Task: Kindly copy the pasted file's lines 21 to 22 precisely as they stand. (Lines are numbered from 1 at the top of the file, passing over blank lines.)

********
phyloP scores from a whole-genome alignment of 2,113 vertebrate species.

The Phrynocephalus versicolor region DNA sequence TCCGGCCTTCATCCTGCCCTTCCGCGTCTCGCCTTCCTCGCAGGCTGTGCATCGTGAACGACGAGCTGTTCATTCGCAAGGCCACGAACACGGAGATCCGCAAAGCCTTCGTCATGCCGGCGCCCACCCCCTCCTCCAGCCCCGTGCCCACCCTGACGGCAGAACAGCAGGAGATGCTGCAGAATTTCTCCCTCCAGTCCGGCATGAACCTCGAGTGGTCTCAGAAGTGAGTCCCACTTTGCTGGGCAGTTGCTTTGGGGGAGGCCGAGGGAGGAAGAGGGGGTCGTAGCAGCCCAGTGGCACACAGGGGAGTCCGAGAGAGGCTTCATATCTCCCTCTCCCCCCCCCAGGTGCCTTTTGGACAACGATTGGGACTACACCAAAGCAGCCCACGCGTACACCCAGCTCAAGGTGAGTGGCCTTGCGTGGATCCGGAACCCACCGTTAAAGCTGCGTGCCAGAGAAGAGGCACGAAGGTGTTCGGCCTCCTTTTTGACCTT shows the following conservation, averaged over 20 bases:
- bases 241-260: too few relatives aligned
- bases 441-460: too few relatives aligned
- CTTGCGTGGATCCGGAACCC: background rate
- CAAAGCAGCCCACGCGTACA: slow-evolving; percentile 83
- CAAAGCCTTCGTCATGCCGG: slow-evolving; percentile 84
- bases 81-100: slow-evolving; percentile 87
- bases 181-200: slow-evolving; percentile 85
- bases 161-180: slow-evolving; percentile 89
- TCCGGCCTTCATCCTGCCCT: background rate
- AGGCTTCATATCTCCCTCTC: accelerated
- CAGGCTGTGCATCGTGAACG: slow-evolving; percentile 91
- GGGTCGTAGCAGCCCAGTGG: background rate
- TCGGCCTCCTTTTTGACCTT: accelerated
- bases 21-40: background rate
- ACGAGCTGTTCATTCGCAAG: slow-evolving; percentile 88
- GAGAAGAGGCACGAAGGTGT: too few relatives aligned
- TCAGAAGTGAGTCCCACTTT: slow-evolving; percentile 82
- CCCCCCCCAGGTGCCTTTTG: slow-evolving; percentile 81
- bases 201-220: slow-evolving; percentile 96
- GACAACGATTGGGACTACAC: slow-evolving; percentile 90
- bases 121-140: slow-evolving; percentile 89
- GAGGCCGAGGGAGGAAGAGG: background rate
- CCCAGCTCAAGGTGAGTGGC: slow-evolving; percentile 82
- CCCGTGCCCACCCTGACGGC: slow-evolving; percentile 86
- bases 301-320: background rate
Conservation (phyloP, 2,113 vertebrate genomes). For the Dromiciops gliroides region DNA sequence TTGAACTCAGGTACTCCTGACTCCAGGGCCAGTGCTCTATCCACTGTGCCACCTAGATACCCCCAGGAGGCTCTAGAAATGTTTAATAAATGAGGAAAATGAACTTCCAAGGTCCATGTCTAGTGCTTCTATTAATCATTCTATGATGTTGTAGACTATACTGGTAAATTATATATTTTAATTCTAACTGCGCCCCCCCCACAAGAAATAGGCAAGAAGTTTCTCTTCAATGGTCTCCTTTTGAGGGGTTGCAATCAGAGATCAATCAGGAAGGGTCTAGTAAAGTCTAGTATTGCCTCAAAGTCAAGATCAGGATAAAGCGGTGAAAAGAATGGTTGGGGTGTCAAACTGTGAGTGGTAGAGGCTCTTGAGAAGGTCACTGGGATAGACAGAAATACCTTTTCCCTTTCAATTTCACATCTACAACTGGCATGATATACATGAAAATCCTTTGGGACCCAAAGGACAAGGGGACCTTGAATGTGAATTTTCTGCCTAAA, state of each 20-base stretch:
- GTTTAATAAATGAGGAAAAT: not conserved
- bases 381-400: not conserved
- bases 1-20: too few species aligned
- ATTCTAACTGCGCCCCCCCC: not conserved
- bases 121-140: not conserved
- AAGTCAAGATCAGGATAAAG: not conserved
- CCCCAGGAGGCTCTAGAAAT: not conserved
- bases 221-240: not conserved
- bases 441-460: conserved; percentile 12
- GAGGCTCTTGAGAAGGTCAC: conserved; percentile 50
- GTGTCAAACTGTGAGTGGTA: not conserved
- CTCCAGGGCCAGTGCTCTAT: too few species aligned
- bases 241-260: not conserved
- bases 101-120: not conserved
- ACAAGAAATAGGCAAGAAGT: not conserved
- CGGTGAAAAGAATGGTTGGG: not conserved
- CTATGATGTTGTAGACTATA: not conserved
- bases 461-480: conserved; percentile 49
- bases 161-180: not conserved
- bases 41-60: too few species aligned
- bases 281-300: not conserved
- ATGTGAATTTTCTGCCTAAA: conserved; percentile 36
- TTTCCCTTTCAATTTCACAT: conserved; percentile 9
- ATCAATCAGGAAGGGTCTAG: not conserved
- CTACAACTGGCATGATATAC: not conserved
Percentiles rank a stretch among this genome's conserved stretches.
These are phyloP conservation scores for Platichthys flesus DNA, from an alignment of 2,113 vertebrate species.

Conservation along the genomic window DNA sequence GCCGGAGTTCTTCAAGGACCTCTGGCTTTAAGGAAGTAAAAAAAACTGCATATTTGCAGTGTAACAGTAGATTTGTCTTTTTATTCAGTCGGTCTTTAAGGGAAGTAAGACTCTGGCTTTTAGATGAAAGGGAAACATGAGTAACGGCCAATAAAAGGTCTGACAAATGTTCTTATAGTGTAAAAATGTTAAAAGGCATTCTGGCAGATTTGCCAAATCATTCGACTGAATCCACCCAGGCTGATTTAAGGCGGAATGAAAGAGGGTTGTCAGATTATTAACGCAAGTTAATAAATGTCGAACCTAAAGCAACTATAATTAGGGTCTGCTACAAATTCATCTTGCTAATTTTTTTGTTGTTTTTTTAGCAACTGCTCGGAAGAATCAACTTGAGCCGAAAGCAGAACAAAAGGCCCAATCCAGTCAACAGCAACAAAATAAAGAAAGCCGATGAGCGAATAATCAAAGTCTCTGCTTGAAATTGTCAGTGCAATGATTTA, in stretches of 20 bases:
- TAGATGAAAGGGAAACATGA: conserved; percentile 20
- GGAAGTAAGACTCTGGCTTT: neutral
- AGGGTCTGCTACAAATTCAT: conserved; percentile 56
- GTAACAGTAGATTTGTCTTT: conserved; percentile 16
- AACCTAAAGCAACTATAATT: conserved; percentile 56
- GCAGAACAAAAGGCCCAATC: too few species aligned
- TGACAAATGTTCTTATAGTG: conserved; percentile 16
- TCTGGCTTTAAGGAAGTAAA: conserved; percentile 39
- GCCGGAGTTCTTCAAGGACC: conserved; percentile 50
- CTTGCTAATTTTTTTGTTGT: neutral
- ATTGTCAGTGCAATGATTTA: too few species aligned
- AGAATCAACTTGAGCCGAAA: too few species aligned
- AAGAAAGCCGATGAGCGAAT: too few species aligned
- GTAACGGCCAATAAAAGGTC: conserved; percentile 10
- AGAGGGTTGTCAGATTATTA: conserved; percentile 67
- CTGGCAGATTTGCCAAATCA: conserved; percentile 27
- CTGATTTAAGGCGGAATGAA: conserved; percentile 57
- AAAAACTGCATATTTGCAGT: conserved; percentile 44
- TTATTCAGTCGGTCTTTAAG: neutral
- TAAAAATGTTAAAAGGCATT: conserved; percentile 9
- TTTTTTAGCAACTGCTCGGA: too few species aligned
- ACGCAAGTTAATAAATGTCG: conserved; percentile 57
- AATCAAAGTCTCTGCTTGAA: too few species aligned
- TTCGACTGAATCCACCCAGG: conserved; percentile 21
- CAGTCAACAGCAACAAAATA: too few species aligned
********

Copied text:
- bases 201-220: slow-evolving; percentile 96
- GACAACGATTGGGACTACAC: slow-evolving; percentile 90